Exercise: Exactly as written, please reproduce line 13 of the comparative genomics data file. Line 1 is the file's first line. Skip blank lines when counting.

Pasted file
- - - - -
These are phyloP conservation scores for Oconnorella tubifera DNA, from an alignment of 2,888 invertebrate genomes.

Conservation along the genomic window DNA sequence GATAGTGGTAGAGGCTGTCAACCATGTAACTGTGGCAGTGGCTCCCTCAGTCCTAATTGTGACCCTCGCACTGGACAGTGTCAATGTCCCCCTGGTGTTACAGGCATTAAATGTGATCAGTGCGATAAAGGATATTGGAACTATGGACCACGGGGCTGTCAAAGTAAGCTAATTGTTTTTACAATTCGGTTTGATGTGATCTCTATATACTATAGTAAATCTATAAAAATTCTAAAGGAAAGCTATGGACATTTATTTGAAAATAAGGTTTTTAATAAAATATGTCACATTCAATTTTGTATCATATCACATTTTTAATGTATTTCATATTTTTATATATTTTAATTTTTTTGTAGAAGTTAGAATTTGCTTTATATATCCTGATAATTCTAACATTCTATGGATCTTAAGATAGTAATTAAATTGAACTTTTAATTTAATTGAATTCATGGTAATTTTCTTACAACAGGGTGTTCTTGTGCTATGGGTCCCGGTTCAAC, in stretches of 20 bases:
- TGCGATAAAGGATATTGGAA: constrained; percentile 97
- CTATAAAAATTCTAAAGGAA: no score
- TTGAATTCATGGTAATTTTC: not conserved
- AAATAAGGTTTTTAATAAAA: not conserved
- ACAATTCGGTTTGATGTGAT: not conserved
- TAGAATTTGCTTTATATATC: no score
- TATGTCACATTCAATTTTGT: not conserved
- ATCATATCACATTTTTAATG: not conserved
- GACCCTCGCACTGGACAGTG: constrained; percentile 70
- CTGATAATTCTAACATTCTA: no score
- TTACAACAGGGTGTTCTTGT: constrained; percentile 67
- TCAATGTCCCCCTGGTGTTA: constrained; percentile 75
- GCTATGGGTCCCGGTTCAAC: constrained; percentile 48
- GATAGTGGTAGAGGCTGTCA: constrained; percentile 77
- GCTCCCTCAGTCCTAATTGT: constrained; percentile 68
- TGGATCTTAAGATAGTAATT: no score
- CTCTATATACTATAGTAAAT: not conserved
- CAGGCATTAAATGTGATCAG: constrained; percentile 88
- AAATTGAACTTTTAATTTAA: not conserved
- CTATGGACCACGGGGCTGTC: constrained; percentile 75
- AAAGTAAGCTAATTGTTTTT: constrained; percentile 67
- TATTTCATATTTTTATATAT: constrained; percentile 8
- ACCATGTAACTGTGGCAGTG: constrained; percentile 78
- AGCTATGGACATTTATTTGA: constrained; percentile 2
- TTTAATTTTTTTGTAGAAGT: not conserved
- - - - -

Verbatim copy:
- TTACAACAGGGTGTTCTTGT: constrained; percentile 67